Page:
A ski-mask-wearing man, clad in black, murdered nine students this morning at an adult vocational school in western Finland and then shot himself in the head.
The gunman is still alive and doctors are treating him for a bullet wound to his head at Tampere University Hospital.
The 22-year old suspect, according to police, walked into the school near the Finnish town of Kauhajoki around 11 a.m. and began firing what witnesses say was a semi-automatic handgun.
Presently, nine students are dead. About 150 students, teachers, and staff members were evacuated from the school, part of the campus of the Seinajoki Vocational Training Center. A fire had been set in another area of the school, which firefighters extinguished. Police are also investigating a bomb threat made against a nearby building.
The BBC reports that police had interviewed the suspect yesterday, after they became aware of disturbing videos posted on YouTube.com by the suspected gunman.
One video shows the suspect, again clad in black, firing a semi-automatic handgun at what appears to be a firing range. The suspect never addresses the camera, but the Associated Press reports that the video came with a message: "Whole life is war and whole life is pain. And you will fight alone in your personal war." (It looks like YouTube.com has moved quickly to remove the video from its Web site.)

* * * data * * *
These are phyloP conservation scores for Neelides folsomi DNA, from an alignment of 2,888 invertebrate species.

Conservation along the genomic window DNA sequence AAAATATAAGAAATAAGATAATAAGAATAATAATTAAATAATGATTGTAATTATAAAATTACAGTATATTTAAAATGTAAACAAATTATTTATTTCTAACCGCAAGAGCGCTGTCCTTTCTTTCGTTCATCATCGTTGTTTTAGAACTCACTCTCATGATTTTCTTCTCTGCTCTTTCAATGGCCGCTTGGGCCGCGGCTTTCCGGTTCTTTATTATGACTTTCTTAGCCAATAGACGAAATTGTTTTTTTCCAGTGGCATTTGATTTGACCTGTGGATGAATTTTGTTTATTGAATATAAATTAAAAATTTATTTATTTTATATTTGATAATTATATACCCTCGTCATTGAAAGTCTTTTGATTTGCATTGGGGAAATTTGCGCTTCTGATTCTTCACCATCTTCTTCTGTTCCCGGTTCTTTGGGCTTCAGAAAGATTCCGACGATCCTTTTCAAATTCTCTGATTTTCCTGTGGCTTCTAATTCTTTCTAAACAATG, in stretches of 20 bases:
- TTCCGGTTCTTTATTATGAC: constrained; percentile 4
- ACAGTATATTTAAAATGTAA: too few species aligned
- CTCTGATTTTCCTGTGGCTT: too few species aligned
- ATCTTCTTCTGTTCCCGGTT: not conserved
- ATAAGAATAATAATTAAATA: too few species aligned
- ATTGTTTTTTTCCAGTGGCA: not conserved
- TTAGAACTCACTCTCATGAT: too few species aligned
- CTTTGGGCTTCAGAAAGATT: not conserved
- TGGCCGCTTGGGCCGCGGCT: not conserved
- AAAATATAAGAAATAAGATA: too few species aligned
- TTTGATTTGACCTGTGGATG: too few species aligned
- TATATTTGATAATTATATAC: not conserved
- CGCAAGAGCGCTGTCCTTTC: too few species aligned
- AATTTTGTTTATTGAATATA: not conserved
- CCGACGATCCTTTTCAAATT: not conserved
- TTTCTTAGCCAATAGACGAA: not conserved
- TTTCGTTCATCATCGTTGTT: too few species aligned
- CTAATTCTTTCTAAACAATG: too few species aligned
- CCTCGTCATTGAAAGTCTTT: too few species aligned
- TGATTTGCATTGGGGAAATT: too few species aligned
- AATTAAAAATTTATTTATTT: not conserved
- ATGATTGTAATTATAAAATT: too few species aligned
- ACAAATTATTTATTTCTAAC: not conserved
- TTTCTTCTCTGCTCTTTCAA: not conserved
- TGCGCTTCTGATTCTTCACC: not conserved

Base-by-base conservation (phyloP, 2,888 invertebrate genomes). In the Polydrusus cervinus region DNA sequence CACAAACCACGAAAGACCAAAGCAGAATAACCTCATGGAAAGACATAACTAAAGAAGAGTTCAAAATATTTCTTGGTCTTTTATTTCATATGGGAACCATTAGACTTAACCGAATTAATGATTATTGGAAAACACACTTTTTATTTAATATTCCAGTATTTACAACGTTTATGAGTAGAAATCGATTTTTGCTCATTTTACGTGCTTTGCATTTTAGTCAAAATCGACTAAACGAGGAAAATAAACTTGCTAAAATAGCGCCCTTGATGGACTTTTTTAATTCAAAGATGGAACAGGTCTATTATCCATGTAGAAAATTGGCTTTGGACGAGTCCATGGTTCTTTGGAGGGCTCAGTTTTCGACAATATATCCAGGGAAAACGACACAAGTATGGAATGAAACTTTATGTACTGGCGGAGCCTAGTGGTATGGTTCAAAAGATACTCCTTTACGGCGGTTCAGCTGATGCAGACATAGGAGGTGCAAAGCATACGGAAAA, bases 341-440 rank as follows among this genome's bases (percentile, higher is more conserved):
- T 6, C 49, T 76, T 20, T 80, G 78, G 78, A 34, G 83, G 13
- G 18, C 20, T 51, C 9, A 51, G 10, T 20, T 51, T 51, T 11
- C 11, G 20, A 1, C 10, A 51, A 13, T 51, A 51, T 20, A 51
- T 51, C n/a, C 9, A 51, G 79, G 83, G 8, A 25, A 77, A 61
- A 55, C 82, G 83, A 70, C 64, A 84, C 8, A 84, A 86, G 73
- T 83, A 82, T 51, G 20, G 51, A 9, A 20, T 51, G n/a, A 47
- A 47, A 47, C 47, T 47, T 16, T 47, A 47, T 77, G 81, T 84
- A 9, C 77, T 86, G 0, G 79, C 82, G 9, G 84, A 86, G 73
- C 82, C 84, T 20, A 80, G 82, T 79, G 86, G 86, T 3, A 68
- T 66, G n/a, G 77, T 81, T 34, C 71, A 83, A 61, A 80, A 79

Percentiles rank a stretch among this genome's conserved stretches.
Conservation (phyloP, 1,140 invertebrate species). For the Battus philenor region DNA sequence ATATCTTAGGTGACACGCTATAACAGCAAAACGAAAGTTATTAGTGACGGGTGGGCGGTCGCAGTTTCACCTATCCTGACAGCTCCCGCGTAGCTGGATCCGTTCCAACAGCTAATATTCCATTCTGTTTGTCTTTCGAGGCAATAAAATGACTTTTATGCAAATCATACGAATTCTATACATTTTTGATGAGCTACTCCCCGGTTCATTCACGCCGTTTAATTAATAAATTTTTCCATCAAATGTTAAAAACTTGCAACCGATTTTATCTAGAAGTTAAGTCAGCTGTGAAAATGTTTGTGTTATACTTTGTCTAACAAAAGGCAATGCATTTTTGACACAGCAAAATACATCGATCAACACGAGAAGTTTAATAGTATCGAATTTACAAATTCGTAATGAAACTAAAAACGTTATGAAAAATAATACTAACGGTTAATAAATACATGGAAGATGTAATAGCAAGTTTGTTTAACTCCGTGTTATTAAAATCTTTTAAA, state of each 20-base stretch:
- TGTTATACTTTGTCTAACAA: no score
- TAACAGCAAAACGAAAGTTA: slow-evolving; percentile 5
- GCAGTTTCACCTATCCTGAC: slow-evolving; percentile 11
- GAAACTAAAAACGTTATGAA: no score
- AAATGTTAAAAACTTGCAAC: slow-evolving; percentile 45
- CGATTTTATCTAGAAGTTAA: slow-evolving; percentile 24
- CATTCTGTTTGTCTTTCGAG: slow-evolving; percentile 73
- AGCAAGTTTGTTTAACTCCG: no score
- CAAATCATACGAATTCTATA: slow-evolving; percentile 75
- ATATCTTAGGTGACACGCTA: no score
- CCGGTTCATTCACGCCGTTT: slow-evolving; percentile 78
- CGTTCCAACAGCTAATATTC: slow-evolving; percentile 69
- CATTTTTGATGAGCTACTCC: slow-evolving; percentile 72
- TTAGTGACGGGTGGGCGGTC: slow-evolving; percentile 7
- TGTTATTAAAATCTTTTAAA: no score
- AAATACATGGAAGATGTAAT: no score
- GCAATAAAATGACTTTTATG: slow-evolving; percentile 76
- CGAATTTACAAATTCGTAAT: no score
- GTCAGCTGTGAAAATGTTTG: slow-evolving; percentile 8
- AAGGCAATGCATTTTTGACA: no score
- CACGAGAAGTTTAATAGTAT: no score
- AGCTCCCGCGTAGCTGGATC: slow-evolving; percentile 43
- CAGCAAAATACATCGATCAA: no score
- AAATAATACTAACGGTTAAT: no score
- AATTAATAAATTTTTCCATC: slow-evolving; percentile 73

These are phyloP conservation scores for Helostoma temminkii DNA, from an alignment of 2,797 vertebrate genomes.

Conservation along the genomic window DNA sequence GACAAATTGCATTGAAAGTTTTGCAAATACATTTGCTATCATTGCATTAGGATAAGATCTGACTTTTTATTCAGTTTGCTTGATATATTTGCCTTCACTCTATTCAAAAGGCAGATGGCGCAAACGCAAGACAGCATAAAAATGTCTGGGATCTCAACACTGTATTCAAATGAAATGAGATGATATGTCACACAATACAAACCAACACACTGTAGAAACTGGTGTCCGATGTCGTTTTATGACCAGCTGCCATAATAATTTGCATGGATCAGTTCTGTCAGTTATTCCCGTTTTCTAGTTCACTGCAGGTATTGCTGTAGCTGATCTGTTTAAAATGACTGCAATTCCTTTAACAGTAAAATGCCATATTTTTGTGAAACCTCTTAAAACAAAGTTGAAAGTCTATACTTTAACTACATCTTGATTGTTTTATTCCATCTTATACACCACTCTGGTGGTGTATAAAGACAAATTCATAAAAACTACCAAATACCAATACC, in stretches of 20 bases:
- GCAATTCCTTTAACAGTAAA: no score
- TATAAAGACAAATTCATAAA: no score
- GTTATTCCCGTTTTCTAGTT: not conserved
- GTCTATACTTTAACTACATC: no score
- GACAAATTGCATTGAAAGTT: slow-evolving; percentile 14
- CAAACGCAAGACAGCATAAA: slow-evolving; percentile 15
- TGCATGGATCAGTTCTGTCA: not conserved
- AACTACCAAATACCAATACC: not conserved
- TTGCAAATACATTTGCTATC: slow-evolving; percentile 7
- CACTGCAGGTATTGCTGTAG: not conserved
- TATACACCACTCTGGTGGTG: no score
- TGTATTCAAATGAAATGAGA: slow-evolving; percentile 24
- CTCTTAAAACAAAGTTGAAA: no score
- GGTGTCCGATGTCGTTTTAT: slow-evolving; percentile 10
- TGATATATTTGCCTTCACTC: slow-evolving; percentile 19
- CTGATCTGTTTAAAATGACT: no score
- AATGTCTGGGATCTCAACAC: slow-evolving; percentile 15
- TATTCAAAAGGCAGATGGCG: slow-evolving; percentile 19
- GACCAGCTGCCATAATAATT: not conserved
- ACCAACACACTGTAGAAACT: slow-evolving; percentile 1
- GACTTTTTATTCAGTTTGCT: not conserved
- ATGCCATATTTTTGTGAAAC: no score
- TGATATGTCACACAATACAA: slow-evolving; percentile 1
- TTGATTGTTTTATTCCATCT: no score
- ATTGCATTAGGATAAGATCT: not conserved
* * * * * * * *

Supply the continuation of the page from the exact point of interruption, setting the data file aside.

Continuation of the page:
The suspect's favorite videos on YouTube.com included clips of the infamous 1999 Columbine High School shootings.
"Police were aware of this and spoke to him on Monday, September 22," Interior Minister Anne Holmlund said. "However, the police officer on duty decided there was no need to terminate his gun license."
This is the second school shooting on a Finnish campus over the past year. On November 7, 2007, Pekka-Eric Auvinen, an 18-year-old high school student police say was bullied, murdered 8 people at his high school in southern Finland.
The incident led to public debate about increasing the age for gun ownership from 15 to 18, but the government rejected any dramatic change to the country's gun laws.
Finland has the most guns per capita in Europe, a total of 1.8 million firearms outside of army use in a country of 5.3 million people, according to Amnesty International. That is the third-highest rate in the world after the U.S. and Yemen. Any adult can own a gun if it is registered with a shooting club.
The ability to bear arms is culturally ingrained in Finland, according to the Associated Press, "with deep-rooted traditions of hunting in the sub-Arctic wilderness."